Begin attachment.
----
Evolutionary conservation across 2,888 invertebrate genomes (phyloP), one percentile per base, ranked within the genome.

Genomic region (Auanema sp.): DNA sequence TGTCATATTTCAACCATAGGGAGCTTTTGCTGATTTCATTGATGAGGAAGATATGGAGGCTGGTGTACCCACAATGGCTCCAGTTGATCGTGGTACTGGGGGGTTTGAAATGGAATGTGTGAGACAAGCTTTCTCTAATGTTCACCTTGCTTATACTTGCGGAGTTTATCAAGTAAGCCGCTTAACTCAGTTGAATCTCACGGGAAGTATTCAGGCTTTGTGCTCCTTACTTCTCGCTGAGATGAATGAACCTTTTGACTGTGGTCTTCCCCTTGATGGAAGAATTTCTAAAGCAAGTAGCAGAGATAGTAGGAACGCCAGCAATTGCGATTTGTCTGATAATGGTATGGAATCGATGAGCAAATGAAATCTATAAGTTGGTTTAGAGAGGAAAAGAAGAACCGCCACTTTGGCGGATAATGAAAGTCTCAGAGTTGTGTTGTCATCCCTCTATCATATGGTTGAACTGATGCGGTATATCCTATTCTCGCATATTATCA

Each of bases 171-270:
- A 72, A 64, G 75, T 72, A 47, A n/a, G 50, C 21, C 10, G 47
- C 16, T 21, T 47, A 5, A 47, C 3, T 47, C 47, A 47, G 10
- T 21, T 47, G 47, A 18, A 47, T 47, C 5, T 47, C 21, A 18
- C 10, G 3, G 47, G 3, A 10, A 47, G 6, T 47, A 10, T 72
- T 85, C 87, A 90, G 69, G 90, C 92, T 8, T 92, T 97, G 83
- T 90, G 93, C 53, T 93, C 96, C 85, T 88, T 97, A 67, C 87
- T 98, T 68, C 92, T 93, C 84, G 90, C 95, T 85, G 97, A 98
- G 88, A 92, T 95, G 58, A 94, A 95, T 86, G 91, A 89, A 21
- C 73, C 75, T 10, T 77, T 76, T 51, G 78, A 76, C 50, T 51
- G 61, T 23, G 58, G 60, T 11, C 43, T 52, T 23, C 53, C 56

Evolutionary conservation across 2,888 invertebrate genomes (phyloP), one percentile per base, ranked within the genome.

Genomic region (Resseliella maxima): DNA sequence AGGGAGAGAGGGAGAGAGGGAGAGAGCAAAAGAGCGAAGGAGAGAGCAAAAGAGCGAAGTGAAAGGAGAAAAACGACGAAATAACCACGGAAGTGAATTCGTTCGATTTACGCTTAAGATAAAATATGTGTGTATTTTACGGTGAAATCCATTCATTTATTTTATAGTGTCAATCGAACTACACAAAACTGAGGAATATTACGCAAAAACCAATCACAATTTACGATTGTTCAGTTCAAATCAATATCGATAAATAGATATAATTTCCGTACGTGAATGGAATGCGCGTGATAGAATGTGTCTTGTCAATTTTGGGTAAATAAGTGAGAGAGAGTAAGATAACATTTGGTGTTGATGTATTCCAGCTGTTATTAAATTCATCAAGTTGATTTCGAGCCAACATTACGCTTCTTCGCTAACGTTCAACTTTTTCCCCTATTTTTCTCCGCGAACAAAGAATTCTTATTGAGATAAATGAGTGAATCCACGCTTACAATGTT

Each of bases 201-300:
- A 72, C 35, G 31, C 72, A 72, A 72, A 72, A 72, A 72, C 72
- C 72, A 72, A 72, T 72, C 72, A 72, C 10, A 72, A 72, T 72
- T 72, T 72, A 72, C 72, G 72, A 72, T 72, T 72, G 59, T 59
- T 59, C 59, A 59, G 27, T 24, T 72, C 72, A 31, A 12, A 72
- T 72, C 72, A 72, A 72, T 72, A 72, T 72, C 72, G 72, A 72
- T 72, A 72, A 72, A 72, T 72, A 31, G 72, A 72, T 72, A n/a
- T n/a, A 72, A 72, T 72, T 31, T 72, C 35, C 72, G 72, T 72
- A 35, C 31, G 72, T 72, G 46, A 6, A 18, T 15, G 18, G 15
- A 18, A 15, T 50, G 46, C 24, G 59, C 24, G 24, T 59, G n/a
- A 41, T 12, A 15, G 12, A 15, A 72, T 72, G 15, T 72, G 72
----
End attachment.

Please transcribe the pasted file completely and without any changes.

Evolutionary conservation across 2,888 invertebrate genomes (phyloP), one percentile per base, ranked within the genome.

Genomic region (Auanema sp.): DNA sequence TGTCATATTTCAACCATAGGGAGCTTTTGCTGATTTCATTGATGAGGAAGATATGGAGGCTGGTGTACCCACAATGGCTCCAGTTGATCGTGGTACTGGGGGGTTTGAAATGGAATGTGTGAGACAAGCTTTCTCTAATGTTCACCTTGCTTATACTTGCGGAGTTTATCAAGTAAGCCGCTTAACTCAGTTGAATCTCACGGGAAGTATTCAGGCTTTGTGCTCCTTACTTCTCGCTGAGATGAATGAACCTTTTGACTGTGGTCTTCCCCTTGATGGAAGAATTTCTAAAGCAAGTAGCAGAGATAGTAGGAACGCCAGCAATTGCGATTTGTCTGATAATGGTATGGAATCGATGAGCAAATGAAATCTATAAGTTGGTTTAGAGAGGAAAAGAAGAACCGCCACTTTGGCGGATAATGAAAGTCTCAGAGTTGTGTTGTCATCCCTCTATCATATGGTTGAACTGATGCGGTATATCCTATTCTCGCATATTATCA

Each of bases 171-270:
- A 72, A 64, G 75, T 72, A 47, A n/a, G 50, C 21, C 10, G 47
- C 16, T 21, T 47, A 5, A 47, C 3, T 47, C 47, A 47, G 10
- T 21, T 47, G 47, A 18, A 47, T 47, C 5, T 47, C 21, A 18
- C 10, G 3, G 47, G 3, A 10, A 47, G 6, T 47, A 10, T 72
- T 85, C 87, A 90, G 69, G 90, C 92, T 8, T 92, T 97, G 83
- T 90, G 93, C 53, T 93, C 96, C 85, T 88, T 97, A 67, C 87
- T 98, T 68, C 92, T 93, C 84, G 90, C 95, T 85, G 97, A 98
- G 88, A 92, T 95, G 58, A 94, A 95, T 86, G 91, A 89, A 21
- C 73, C 75, T 10, T 77, T 76, T 51, G 78, A 76, C 50, T 51
- G 61, T 23, G 58, G 60, T 11, C 43, T 52, T 23, C 53, C 56

Evolutionary conservation across 2,888 invertebrate genomes (phyloP), one percentile per base, ranked within the genome.

Genomic region (Resseliella maxima): DNA sequence AGGGAGAGAGGGAGAGAGGGAGAGAGCAAAAGAGCGAAGGAGAGAGCAAAAGAGCGAAGTGAAAGGAGAAAAACGACGAAATAACCACGGAAGTGAATTCGTTCGATTTACGCTTAAGATAAAATATGTGTGTATTTTACGGTGAAATCCATTCATTTATTTTATAGTGTCAATCGAACTACACAAAACTGAGGAATATTACGCAAAAACCAATCACAATTTACGATTGTTCAGTTCAAATCAATATCGATAAATAGATATAATTTCCGTACGTGAATGGAATGCGCGTGATAGAATGTGTCTTGTCAATTTTGGGTAAATAAGTGAGAGAGAGTAAGATAACATTTGGTGTTGATGTATTCCAGCTGTTATTAAATTCATCAAGTTGATTTCGAGCCAACATTACGCTTCTTCGCTAACGTTCAACTTTTTCCCCTATTTTTCTCCGCGAACAAAGAATTCTTATTGAGATAAATGAGTGAATCCACGCTTACAATGTT

Each of bases 201-300:
- A 72, C 35, G 31, C 72, A 72, A 72, A 72, A 72, A 72, C 72
- C 72, A 72, A 72, T 72, C 72, A 72, C 10, A 72, A 72, T 72
- T 72, T 72, A 72, C 72, G 72, A 72, T 72, T 72, G 59, T 59
- T 59, C 59, A 59, G 27, T 24, T 72, C 72, A 31, A 12, A 72
- T 72, C 72, A 72, A 72, T 72, A 72, T 72, C 72, G 72, A 72
- T 72, A 72, A 72, A 72, T 72, A 31, G 72, A 72, T 72, A n/a
- T n/a, A 72, A 72, T 72, T 31, T 72, C 35, C 72, G 72, T 72
- A 35, C 31, G 72, T 72, G 46, A 6, A 18, T 15, G 18, G 15
- A 18, A 15, T 50, G 46, C 24, G 59, C 24, G 24, T 59, G n/a
- A 41, T 12, A 15, G 12, A 15, A 72, T 72, G 15, T 72, G 72